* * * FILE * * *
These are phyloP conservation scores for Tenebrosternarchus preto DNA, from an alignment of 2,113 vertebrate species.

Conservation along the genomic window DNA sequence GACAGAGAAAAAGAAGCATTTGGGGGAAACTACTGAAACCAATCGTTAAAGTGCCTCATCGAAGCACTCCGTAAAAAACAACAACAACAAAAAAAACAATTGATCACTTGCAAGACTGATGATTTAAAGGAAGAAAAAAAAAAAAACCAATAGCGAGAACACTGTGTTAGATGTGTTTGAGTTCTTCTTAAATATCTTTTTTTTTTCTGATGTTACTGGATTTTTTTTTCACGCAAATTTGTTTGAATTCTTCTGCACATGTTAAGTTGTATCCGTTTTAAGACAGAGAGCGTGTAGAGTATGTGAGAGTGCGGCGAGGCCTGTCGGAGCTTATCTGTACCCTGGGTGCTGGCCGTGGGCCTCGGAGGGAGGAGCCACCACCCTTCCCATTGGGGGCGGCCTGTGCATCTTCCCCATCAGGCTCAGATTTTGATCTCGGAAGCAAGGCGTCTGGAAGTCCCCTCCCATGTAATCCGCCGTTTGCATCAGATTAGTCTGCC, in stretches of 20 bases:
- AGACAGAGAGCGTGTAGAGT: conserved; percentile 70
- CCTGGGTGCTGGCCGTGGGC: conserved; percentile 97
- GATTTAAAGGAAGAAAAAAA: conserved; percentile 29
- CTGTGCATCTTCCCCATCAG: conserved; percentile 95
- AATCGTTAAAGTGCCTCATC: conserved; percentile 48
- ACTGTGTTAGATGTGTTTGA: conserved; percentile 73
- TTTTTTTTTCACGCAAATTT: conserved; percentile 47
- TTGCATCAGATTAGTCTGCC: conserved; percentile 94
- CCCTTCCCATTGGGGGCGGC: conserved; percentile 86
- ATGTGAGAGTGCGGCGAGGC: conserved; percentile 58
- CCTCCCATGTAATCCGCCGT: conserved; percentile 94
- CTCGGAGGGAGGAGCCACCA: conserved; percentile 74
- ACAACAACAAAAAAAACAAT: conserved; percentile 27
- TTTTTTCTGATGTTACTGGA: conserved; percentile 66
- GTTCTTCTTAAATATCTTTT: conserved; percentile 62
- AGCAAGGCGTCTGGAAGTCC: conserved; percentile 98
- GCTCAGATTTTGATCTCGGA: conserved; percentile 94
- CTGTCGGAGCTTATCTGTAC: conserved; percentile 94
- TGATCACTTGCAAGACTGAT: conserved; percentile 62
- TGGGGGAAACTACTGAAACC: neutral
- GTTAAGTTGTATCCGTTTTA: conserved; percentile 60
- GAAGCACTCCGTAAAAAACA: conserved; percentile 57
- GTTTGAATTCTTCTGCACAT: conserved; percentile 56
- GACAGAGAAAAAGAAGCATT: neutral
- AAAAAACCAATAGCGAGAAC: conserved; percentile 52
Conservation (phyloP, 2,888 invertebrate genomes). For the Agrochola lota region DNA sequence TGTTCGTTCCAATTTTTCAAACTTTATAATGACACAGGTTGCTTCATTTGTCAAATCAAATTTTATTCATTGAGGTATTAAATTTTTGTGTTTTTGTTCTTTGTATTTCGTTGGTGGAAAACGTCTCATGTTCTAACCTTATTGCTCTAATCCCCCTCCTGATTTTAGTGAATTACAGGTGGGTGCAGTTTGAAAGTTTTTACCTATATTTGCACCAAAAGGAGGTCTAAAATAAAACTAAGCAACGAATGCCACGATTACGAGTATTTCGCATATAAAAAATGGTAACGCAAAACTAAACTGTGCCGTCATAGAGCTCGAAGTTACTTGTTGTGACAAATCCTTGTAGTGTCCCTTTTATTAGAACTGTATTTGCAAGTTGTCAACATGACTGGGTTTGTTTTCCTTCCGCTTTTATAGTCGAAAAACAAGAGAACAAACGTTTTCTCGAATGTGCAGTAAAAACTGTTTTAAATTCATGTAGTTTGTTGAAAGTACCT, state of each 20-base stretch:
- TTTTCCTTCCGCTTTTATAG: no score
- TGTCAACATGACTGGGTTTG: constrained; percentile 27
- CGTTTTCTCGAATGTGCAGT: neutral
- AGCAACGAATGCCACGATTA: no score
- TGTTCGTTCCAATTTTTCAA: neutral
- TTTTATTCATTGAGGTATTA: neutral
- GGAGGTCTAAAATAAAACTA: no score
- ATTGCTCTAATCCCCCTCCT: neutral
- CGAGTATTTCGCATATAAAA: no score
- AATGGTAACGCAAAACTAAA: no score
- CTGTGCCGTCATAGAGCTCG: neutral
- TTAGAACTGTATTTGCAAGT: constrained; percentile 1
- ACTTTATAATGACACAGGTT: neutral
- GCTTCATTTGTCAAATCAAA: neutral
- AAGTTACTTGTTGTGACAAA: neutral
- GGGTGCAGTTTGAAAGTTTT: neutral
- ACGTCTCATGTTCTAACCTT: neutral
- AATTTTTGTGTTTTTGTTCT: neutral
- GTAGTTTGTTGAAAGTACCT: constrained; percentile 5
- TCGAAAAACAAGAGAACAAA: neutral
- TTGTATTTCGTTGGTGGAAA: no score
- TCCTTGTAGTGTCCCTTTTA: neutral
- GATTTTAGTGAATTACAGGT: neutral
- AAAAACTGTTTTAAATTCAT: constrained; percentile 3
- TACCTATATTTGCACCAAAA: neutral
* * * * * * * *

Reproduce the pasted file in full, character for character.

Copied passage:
These are phyloP conservation scores for Tenebrosternarchus preto DNA, from an alignment of 2,113 vertebrate species.

Conservation along the genomic window DNA sequence GACAGAGAAAAAGAAGCATTTGGGGGAAACTACTGAAACCAATCGTTAAAGTGCCTCATCGAAGCACTCCGTAAAAAACAACAACAACAAAAAAAACAATTGATCACTTGCAAGACTGATGATTTAAAGGAAGAAAAAAAAAAAAACCAATAGCGAGAACACTGTGTTAGATGTGTTTGAGTTCTTCTTAAATATCTTTTTTTTTTCTGATGTTACTGGATTTTTTTTTCACGCAAATTTGTTTGAATTCTTCTGCACATGTTAAGTTGTATCCGTTTTAAGACAGAGAGCGTGTAGAGTATGTGAGAGTGCGGCGAGGCCTGTCGGAGCTTATCTGTACCCTGGGTGCTGGCCGTGGGCCTCGGAGGGAGGAGCCACCACCCTTCCCATTGGGGGCGGCCTGTGCATCTTCCCCATCAGGCTCAGATTTTGATCTCGGAAGCAAGGCGTCTGGAAGTCCCCTCCCATGTAATCCGCCGTTTGCATCAGATTAGTCTGCC, in stretches of 20 bases:
- AGACAGAGAGCGTGTAGAGT: conserved; percentile 70
- CCTGGGTGCTGGCCGTGGGC: conserved; percentile 97
- GATTTAAAGGAAGAAAAAAA: conserved; percentile 29
- CTGTGCATCTTCCCCATCAG: conserved; percentile 95
- AATCGTTAAAGTGCCTCATC: conserved; percentile 48
- ACTGTGTTAGATGTGTTTGA: conserved; percentile 73
- TTTTTTTTTCACGCAAATTT: conserved; percentile 47
- TTGCATCAGATTAGTCTGCC: conserved; percentile 94
- CCCTTCCCATTGGGGGCGGC: conserved; percentile 86
- ATGTGAGAGTGCGGCGAGGC: conserved; percentile 58
- CCTCCCATGTAATCCGCCGT: conserved; percentile 94
- CTCGGAGGGAGGAGCCACCA: conserved; percentile 74
- ACAACAACAAAAAAAACAAT: conserved; percentile 27
- TTTTTTCTGATGTTACTGGA: conserved; percentile 66
- GTTCTTCTTAAATATCTTTT: conserved; percentile 62
- AGCAAGGCGTCTGGAAGTCC: conserved; percentile 98
- GCTCAGATTTTGATCTCGGA: conserved; percentile 94
- CTGTCGGAGCTTATCTGTAC: conserved; percentile 94
- TGATCACTTGCAAGACTGAT: conserved; percentile 62
- TGGGGGAAACTACTGAAACC: neutral
- GTTAAGTTGTATCCGTTTTA: conserved; percentile 60
- GAAGCACTCCGTAAAAAACA: conserved; percentile 57
- GTTTGAATTCTTCTGCACAT: conserved; percentile 56
- GACAGAGAAAAAGAAGCATT: neutral
- AAAAAACCAATAGCGAGAAC: conserved; percentile 52
Conservation (phyloP, 2,888 invertebrate genomes). For the Agrochola lota region DNA sequence TGTTCGTTCCAATTTTTCAAACTTTATAATGACACAGGTTGCTTCATTTGTCAAATCAAATTTTATTCATTGAGGTATTAAATTTTTGTGTTTTTGTTCTTTGTATTTCGTTGGTGGAAAACGTCTCATGTTCTAACCTTATTGCTCTAATCCCCCTCCTGATTTTAGTGAATTACAGGTGGGTGCAGTTTGAAAGTTTTTACCTATATTTGCACCAAAAGGAGGTCTAAAATAAAACTAAGCAACGAATGCCACGATTACGAGTATTTCGCATATAAAAAATGGTAACGCAAAACTAAACTGTGCCGTCATAGAGCTCGAAGTTACTTGTTGTGACAAATCCTTGTAGTGTCCCTTTTATTAGAACTGTATTTGCAAGTTGTCAACATGACTGGGTTTGTTTTCCTTCCGCTTTTATAGTCGAAAAACAAGAGAACAAACGTTTTCTCGAATGTGCAGTAAAAACTGTTTTAAATTCATGTAGTTTGTTGAAAGTACCT, state of each 20-base stretch:
- TTTTCCTTCCGCTTTTATAG: no score
- TGTCAACATGACTGGGTTTG: constrained; percentile 27
- CGTTTTCTCGAATGTGCAGT: neutral
- AGCAACGAATGCCACGATTA: no score
- TGTTCGTTCCAATTTTTCAA: neutral
- TTTTATTCATTGAGGTATTA: neutral
- GGAGGTCTAAAATAAAACTA: no score
- ATTGCTCTAATCCCCCTCCT: neutral
- CGAGTATTTCGCATATAAAA: no score
- AATGGTAACGCAAAACTAAA: no score
- CTGTGCCGTCATAGAGCTCG: neutral
- TTAGAACTGTATTTGCAAGT: constrained; percentile 1
- ACTTTATAATGACACAGGTT: neutral
- GCTTCATTTGTCAAATCAAA: neutral
- AAGTTACTTGTTGTGACAAA: neutral
- GGGTGCAGTTTGAAAGTTTT: neutral
- ACGTCTCATGTTCTAACCTT: neutral
- AATTTTTGTGTTTTTGTTCT: neutral
- GTAGTTTGTTGAAAGTACCT: constrained; percentile 5
- TCGAAAAACAAGAGAACAAA: neutral
- TTGTATTTCGTTGGTGGAAA: no score
- TCCTTGTAGTGTCCCTTTTA: neutral
- GATTTTAGTGAATTACAGGT: neutral
- AAAAACTGTTTTAAATTCAT: constrained; percentile 3
- TACCTATATTTGCACCAAAA: neutral